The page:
Wow – another productive day. Most of us actually have the box together and close to ready to cut the lids off!
I apologize first that I left my camera and notes at the school. Too tired to go back for them so I’ll try to do the best I can from memory.
I think I left off on having just finished the pins and getting ready to mark and cut the tails.
My first issue with my pins is that they are really steep – way to steep – but workable. The problem with steep pins as that the tails are hard to cut at so steep an angle to match – the saw binds a bit. Also the tails being so steep the edges are easier to break. So take heed my friends – steep is not so good – its workable certainly – but not the best. I’ve been cutting quite a few practice pins/tails today and still have trouble eyeballing the angle so that it is not so steep. Don’t tell Frank – but I’ll probably mark my boards before I cut them in the future.
With all this said – I think it’s quite important when going to a class – to do what the instructor tells you to do. If you are going to go into a class and try to tell the teacher – that’s wrong or I’m going to do it my way——save your money. I take a class to learn something new – even if its a method. Besides – who am I to doubt Frank – he has more woodworking knowledge in his pinky finger than I’ll ever dream of knowing.
OK – you have to mark your tail board by placing the pin board on it’s end on the end of the tail board. Make sure all the edges are flush and even – then use a sharp pencil to mark the tails. Now here is one thing that I did ok – I was able to cut a straight line at an angle without extending my marks to the end of the board. I had to pat myself on the back for that!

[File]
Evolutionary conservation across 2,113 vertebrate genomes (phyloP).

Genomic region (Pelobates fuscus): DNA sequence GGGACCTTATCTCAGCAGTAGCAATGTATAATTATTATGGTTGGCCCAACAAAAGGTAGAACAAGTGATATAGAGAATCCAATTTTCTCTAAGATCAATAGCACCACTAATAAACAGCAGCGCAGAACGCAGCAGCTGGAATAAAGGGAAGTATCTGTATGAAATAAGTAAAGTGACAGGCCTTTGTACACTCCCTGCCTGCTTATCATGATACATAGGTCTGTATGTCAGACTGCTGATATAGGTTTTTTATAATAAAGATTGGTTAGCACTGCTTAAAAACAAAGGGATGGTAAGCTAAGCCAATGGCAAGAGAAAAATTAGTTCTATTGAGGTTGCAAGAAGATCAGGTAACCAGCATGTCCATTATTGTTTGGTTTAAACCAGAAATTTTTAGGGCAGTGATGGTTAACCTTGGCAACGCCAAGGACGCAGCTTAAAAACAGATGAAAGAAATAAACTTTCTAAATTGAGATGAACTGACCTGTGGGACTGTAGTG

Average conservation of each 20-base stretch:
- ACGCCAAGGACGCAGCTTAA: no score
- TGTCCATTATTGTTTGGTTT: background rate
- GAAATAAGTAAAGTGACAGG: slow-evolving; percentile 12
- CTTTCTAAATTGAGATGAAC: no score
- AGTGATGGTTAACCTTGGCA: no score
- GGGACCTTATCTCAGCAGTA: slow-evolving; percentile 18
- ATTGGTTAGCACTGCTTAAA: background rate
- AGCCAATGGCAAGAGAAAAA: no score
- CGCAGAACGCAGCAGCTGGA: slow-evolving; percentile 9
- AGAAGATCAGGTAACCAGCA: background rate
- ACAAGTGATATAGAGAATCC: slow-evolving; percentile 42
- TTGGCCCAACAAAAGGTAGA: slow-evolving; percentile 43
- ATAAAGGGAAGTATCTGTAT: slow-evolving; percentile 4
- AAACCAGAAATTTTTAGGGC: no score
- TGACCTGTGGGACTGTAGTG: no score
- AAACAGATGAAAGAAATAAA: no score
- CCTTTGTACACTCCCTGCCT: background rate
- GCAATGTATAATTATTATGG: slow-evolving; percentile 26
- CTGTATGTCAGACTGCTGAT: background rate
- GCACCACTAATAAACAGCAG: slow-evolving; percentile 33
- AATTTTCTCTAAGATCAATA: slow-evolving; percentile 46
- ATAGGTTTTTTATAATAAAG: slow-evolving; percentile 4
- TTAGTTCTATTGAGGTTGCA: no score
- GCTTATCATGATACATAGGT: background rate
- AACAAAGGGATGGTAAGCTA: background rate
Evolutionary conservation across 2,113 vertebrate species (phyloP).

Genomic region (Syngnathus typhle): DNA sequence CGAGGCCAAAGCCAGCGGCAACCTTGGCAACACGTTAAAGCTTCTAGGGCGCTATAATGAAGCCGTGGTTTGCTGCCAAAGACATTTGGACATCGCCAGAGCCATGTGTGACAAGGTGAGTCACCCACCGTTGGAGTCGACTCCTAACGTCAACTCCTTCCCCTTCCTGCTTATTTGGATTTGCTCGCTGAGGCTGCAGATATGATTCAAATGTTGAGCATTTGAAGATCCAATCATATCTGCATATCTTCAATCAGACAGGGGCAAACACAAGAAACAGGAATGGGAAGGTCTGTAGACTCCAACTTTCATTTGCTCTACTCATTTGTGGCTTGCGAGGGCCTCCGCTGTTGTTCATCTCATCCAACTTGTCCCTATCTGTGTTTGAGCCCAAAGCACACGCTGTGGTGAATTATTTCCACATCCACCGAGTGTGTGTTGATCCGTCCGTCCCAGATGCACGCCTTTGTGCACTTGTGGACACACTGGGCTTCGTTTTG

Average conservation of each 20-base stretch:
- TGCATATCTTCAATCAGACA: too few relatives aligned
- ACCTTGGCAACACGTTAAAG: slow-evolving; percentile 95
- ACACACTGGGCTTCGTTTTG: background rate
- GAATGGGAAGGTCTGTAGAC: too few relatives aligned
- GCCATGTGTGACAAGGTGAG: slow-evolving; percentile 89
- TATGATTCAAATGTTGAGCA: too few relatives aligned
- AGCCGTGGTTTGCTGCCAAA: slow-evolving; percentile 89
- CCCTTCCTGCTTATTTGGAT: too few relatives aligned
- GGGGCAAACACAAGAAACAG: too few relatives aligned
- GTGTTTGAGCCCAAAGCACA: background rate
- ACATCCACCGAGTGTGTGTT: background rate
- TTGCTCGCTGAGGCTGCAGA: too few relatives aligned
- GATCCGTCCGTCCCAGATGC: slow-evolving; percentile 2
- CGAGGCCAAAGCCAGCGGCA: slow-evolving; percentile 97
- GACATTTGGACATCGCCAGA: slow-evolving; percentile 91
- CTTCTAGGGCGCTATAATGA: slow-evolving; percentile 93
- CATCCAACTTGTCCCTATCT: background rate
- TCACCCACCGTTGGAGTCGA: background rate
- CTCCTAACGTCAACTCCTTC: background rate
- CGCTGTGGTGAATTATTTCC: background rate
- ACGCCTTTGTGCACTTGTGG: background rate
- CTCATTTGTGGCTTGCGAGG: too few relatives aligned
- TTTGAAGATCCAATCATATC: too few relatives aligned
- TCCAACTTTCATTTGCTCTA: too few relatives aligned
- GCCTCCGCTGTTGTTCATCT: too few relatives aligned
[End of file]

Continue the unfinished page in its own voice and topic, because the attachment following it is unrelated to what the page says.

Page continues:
When you cut your tails – the saw is drawn straight across the end of the board – but then tilted to match the angle of the pin. You also cut on the waste side of the pencil line and you leave the line. The waste side would be the pin being cut out.
Once cut, you chop out the waste the same as you did the pins.
Now if you did things pretty close to right – the boards should fit together. Hummmm – OK – I failed that part. I had to do quite a bit of “fixing.” But with Frank as the instructor – the fixing was not so hard to do.
Most of the videos and articles say you should not fit your tails together and then take them apart. Seems like they say that the boards go together on the first try. Frank says nope—- if you have to do some adjusting – so what! I like this guy! :-)
Let me back up one step. When you put your first pin board on the first tail board – you should make a small “x” on both boards so that you know those two boards go together. Believe it or not, that’s the only mark you need to know which board goes where. It’s true. If you put those two boards together – there is only one way the other boards will fit together.
Now back to fitting. My tails were too tight. So Frank showed me to simply place my boards together and give them a solid “rap” with the mallet. Then take the boards apart. You will easily see where you need to trim the tails – the areas to be trimmed are crushed. Trim those areas and you should fit. And it did work!
With that said – too tight and too big of a rap could split your board. I had a tiny split – but take heart – just put a little glue in the split and clamp it—- all better.
Now when you have all four corners fit – you glue it all up.